31 Reserved R-0 15 Reserved R-0 LEGEND: R/W = Read/Write; R = Read only; -n = value after reset 8 7 IPSC R/W-0 0 16

Table 19. I2C Prescaler Register (ICPSC) Field Descriptions


Bit 31-8 7-0 Field Reserved IPSC Value 0 0-FFh Description These reserved bit locations are always read as zeros. A value written to this field has no effect. I2C prescaler divide-down value. IPSC determines how much the I2C input clock is divided to create the I2C prescaled module clock: I2C clock frequency = I2C input clock frequency/(IPSC + 1) Note: IPSC must be initialized while the I2C is in reset (IRS = 0 in ICMDR).

38

Inter-Integrated Circuit (I2C) Peripheral


2011, Texas Instruments Incorporated

SPRUE27F March 2011 Submit Documentation Feedback

www.ti.com

Registers

3.13 I2C Peripheral Identification Register (ICPID1)


The I2C peripheral identification registers (ICPID1) contain identification data (class, revision, and type) for the peripheral. The I2C peripheral identification register (ICPID1) is shown in Figure 27 and described in Table 20. Figure 27. I2C Peripheral Identification Register 1 (ICPID1)
31 Reserved R-0 15 Class R-1h LEGEND: R = Read only; -n = value after reset 8 7 Revision R-5h 0 16

Table 20. I2C Peripheral Identification Register 1 (ICPID1) Field Descriptions


Bit 31-16 15-8 7-0 Field Reserved Class 1h Revision 5h Value 0 Description These reserved bit locations are always read as zeros. A value written to this field has no effect. Identifies class of peripheral. Serial port Identifies revision of peripheral. Current revision of peripheral.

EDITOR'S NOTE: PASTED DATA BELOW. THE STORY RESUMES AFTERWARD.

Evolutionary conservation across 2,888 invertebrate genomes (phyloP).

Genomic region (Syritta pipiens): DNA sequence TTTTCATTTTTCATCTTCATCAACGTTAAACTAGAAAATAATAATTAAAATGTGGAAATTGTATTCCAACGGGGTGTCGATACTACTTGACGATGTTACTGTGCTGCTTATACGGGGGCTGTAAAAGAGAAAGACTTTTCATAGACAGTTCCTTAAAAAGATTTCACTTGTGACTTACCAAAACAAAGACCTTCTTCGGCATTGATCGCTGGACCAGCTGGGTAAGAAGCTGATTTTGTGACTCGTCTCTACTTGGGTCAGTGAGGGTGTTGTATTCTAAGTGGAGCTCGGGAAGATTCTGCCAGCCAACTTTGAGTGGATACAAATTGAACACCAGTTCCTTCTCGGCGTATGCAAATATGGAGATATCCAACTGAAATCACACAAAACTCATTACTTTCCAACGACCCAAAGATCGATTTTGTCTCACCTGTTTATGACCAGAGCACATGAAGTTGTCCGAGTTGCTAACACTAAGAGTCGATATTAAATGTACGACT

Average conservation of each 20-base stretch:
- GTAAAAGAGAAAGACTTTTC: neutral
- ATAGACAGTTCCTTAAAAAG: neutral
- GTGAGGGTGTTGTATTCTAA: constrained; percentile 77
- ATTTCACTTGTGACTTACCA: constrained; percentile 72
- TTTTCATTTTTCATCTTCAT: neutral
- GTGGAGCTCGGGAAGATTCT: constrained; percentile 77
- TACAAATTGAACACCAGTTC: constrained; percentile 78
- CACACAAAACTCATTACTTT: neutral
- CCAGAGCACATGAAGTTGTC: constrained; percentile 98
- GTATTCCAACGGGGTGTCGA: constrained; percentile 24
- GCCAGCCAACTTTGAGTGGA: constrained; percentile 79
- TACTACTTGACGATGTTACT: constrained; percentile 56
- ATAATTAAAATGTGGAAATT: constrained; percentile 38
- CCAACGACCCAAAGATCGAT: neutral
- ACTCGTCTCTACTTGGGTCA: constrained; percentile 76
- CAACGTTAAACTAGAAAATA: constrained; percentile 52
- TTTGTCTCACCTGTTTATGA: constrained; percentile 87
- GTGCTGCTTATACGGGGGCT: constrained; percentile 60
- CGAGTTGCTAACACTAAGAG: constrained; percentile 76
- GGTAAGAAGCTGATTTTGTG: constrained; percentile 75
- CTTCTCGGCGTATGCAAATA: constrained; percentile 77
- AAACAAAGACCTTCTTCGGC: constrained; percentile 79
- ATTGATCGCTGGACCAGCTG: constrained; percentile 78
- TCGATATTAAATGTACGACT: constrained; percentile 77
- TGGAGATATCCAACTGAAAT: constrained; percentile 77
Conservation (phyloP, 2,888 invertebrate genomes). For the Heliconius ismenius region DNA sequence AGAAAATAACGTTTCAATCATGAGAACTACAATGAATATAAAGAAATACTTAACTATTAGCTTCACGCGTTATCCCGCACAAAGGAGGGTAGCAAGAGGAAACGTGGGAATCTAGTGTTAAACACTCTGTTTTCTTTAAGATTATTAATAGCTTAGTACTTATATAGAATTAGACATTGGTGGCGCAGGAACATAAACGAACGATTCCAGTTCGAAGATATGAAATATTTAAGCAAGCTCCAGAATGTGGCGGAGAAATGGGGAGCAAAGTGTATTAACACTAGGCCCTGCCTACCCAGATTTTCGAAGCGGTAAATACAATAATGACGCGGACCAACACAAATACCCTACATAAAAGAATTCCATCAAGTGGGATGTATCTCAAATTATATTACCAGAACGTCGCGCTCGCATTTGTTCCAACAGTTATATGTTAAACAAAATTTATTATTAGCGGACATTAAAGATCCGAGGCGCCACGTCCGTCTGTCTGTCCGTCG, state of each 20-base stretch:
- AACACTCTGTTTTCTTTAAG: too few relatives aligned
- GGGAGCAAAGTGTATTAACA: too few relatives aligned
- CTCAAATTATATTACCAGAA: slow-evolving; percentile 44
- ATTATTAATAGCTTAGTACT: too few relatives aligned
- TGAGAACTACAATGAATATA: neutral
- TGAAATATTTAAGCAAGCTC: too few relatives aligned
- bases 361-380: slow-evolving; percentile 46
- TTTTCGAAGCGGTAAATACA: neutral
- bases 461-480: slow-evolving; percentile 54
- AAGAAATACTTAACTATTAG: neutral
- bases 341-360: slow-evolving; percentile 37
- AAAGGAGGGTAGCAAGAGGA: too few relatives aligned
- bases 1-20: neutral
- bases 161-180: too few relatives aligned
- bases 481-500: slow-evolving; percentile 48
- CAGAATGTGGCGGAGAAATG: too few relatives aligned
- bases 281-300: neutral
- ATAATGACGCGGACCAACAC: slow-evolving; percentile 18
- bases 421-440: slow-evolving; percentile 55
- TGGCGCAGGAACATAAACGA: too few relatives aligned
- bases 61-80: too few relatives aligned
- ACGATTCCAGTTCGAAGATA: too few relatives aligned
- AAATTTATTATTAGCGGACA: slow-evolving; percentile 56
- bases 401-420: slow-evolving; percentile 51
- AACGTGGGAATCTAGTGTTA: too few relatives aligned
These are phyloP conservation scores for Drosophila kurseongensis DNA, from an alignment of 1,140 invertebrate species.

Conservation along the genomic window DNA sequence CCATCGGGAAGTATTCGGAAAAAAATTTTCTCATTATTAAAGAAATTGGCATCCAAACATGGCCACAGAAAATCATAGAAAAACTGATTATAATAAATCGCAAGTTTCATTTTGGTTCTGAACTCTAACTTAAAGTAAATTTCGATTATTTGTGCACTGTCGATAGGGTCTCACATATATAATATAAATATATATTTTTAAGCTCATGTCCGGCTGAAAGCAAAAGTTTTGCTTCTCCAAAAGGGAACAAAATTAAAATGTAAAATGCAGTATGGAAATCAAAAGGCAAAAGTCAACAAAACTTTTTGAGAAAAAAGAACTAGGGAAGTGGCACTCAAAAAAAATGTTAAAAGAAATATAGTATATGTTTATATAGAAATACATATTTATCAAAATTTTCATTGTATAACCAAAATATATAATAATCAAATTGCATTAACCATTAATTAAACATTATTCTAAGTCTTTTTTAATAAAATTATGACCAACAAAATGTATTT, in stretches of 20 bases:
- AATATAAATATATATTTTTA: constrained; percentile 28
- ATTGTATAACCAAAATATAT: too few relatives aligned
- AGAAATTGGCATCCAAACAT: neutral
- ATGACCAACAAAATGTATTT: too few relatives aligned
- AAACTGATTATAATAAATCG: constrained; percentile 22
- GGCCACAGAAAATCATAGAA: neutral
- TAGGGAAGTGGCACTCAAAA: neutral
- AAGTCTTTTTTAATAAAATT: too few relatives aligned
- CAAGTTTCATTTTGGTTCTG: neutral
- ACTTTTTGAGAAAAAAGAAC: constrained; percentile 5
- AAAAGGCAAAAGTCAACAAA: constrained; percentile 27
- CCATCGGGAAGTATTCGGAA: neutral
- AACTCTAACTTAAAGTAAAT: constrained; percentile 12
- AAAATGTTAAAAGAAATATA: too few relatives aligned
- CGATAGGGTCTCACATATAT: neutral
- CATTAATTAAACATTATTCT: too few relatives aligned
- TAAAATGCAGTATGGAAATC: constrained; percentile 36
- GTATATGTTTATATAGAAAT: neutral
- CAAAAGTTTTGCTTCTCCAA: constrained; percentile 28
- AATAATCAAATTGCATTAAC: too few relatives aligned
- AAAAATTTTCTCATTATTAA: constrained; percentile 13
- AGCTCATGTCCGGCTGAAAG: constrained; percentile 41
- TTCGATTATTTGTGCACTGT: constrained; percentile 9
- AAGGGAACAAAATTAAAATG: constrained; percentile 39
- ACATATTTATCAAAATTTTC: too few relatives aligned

3.14 I2C Peripheral Identification Register (ICPID2)


The I2C peripheral identification register (ICPID2) is shown in Figure 28 and described in Table 21. Figure 28. I2C Peripheral Identification Register 2 (ICPID2)
31 Reserved R-0 15 Reserved R-0 LEGEND: R = Read only; -n = value after reset 8 7 TYPE R-5h 0 16

Table 21. I2C Peripheral Identification Register 2 (ICPID2) Field Descriptions


Bit 31-8 7-0 Field Reserved TYPE 5h Value 0 Description These reserved bit locations are always read as zeros. A value written to this field has no effect. Identifies type of peripheral. I2C

SPRUE27F March 2011 Submit Documentation Feedback


2011, Texas Instruments Incorporated

Inter-Integrated Circuit (I2C) Peripheral

39

www.ti.com

Appendix A Revision History


Table 22 lists the changes made since the previous version of this document. Table 22. Document Revision History
Reference Section 1.2 Section 3.5 Table 14 Table 17 Additions/Modifications/Deletions Changed second bullet point. Changed first sentence in first paragraph. Changed Description of RM bit. Changed Description of INTCODE bit, value = 1h. Changed Description of INTCODE bit, value = 7h.

40

Revision History
2011, Texas Instruments Incorporated

SPRUE27F March 2011 Submit Documentation Feedback

IMPORTANT NOTICE